Top left: Early 18th century view with Hazeldine’s foundry behind the trees on the left
Above: Riverside Foundry and Carpet manufacturing company, 1912
Right: top, Richard Trevithick as a young man, centre, Catch Me Who Can in action, right, riverside 1925.
Illustrations and text about the Whitmore family.
The text reads: The powerful Whitmore family are recorded in this area as early as 1377. The first wealthy Whitmore – a William who went to London and got rich on a trade – bought the Apley estate two centuries later, in 1582.
His son, Sir William, became a burgess of Bridgnorth in 1605, and then increased his influence by buying up the Horde land in the decade from 1614.
The Whitmore’s were at their height between 1754 and 1795. During that period they owned 12,000 Shropshire acres and dominated the town of Bridgnorth.
They or their relations and supporters represented Bridgnorth in Parliament from 1621 until 1870. They sold the Apley estate in 1867 and soon after relinquished their local control.
The Whitmore’s control over the town had given rise to the proverb ‘All on one side like a Bridgnorth election’.
The old grammar school, which had been founded in 1503, was partly funded, and its premises renovated, by the Whitmore family. The school’s profile sharply improved from 1821, during the headmastership of Thomas Rowley. At that time it attracted borders and produced several notable pupils.
Left: William Whitmore
Top right: Dr Rowley’s pupils and headmaster’s house
Above: Election poster, 1830.
Illustrations and text about Thomas Telford.
The text reads: The renowned civil engineer Thomas Telford, surveyor of public works for Shropshire, was commissioned in 1791 to design a new building for St Mary’s Church. Originally the Castle Chapel, the church was rebuilt in the fourteenth century but had fallen into disrepair.
Telford’s striking neo-classical building, unusually aligned north-south, is largely intact. In the porch is a copy of a portrait of the architect, dated 1792, the year that work began. The building was consecrated four years later.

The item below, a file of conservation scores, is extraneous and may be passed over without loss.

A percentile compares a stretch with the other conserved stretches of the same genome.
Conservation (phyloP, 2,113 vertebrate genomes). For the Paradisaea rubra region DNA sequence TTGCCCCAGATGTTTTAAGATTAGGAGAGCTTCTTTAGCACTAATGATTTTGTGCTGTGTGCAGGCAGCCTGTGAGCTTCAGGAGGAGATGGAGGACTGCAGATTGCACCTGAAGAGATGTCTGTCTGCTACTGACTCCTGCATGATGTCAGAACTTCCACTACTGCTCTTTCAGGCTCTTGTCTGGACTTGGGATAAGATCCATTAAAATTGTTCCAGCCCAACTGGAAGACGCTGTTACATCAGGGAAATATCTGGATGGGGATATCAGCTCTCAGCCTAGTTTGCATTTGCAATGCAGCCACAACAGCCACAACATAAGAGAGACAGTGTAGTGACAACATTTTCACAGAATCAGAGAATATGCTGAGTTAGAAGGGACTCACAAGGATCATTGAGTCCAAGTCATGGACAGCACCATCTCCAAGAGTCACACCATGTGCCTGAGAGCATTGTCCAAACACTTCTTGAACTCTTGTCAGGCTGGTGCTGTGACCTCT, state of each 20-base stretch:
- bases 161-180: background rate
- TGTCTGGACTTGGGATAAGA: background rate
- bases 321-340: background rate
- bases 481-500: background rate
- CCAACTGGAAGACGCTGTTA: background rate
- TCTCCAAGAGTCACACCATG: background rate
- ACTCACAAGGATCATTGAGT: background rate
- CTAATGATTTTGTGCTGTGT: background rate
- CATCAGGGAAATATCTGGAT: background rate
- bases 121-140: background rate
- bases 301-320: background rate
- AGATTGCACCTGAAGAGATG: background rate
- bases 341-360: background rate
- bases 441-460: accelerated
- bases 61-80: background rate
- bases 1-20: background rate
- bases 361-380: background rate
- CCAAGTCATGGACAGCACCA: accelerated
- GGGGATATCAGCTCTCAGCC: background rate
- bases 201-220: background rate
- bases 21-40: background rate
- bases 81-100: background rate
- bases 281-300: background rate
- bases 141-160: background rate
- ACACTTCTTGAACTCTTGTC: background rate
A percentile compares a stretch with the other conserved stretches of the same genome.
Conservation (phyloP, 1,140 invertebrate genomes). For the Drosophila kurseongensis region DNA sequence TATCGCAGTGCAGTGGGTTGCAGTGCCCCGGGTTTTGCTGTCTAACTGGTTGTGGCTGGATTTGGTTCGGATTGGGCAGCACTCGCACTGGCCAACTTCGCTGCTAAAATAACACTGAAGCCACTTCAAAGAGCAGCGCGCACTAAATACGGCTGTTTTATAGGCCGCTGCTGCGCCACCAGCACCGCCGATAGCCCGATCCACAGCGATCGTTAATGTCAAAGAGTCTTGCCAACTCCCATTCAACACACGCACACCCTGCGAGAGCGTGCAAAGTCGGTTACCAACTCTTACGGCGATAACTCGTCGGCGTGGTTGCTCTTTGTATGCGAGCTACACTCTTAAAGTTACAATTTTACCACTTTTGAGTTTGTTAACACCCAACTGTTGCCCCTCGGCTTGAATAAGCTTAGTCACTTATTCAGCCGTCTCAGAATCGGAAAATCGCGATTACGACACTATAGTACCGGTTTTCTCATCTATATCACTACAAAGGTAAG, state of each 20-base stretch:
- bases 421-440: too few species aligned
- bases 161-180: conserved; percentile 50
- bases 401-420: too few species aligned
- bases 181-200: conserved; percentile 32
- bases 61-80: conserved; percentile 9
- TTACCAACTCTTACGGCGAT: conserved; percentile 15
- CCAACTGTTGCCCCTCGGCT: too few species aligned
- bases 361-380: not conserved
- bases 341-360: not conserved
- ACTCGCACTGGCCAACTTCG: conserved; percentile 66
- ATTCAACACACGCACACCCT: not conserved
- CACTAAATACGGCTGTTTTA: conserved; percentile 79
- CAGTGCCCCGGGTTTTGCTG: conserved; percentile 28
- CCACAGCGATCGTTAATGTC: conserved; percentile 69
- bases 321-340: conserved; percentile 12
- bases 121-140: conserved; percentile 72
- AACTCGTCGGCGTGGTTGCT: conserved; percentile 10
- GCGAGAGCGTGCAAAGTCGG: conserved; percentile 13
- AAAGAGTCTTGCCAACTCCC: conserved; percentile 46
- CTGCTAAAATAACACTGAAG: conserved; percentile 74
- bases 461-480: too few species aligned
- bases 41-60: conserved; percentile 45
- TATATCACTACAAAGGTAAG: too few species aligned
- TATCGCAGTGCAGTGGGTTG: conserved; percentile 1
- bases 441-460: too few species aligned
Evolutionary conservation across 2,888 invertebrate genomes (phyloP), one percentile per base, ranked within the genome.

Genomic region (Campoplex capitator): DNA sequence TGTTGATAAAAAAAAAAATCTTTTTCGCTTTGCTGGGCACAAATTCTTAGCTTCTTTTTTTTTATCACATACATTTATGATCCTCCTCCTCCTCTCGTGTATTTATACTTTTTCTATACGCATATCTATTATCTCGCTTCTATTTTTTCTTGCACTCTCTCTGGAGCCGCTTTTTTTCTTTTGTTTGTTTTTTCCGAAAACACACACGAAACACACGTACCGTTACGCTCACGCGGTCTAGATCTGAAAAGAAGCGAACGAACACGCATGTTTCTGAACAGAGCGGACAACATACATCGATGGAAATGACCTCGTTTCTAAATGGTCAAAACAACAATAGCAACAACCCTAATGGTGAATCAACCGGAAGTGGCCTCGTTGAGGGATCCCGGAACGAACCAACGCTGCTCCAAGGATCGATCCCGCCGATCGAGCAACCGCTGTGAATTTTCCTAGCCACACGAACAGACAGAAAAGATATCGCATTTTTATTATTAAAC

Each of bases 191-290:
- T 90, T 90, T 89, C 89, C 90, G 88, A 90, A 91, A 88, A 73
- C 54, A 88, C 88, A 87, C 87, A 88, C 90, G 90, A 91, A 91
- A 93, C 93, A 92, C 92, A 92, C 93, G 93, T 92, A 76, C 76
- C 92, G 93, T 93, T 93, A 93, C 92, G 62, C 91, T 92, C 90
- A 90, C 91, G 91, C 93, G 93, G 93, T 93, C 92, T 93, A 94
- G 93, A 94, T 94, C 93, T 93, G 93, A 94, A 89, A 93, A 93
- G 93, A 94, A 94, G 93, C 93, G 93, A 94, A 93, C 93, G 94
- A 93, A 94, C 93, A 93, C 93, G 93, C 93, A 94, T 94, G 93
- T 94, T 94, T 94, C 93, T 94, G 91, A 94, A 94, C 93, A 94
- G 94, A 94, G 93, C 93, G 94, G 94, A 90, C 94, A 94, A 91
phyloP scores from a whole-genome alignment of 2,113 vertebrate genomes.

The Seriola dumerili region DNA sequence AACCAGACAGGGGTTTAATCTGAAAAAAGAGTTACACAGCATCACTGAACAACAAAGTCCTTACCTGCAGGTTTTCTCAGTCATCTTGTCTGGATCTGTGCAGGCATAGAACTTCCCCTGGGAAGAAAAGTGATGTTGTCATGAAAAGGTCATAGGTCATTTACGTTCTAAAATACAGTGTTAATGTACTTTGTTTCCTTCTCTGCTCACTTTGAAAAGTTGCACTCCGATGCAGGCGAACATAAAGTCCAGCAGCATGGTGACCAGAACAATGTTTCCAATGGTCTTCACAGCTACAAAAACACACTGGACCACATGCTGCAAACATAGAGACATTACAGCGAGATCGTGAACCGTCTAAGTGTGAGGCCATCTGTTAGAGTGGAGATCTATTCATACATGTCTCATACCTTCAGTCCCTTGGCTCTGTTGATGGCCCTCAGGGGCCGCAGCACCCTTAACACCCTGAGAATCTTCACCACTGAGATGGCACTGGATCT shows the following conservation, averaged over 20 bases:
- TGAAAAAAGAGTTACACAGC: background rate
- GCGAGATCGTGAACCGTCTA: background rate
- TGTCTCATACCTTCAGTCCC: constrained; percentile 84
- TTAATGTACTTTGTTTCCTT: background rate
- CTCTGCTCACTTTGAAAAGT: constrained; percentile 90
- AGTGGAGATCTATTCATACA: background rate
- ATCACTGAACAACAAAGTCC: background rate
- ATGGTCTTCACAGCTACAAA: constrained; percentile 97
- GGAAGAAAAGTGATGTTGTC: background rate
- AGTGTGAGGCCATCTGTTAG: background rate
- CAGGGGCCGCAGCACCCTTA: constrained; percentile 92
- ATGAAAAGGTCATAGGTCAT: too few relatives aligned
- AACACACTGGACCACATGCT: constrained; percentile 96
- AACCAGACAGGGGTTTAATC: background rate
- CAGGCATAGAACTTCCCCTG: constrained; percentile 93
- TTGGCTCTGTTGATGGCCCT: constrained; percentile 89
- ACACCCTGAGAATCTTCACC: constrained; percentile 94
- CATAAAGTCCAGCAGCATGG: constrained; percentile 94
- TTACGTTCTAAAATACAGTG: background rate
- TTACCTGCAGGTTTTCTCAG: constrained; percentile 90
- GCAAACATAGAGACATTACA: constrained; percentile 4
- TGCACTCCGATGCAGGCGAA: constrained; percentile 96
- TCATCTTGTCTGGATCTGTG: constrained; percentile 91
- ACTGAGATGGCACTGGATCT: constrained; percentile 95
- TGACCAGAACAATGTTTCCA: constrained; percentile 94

Telford had made his name as a bridge-builder in 1790, with the bridge at Montford near Shrewsbury, and in 1823 he designed a new river crossing for Bridgnorth. The first bridge was built in the early 12th century, and gave the town its original name, which was recorded in 1156 as Brug.
Top: left, St Mary’s and the remains of the castle, right, St Mary’s Church c1840
Left: The castle and old St Mary’s
Right: Thomas Telford.
Prints and text about theatre in Bridgnorth.
The text reads: Among the famous actors who trod the boards at Bridgnorth’s Cockpit Theatre were the rivals Edmund Kean and Junius Brutus Booth. Kean’s performance here in 1819 brought him the Freedom of the Borough. Booth, however is better known as the father of actor John Wilkes Booth, who assassinated the American president, Abraham Lincoln, in 1865.
In the 1790s, the Cockpit’s director, Charles Stanton, ‘discovered’ a young Bridgnorth actress, Harriet Mellon. She left for London’s Drury Lane in 1795, and later became the wife of the banker Thomas Coutts. On his death she married the Duke of St Albans.
The Theatre on the Steps, opened in 196 in the former Stoneway Chapel. This was built in 1829 as a congregational church, and replaced an earlier chapel of 1711.
Right: Harriet Mellon (Mrs Coutts)
Left: Edmund Kean.
External photograph of the building – main entrance.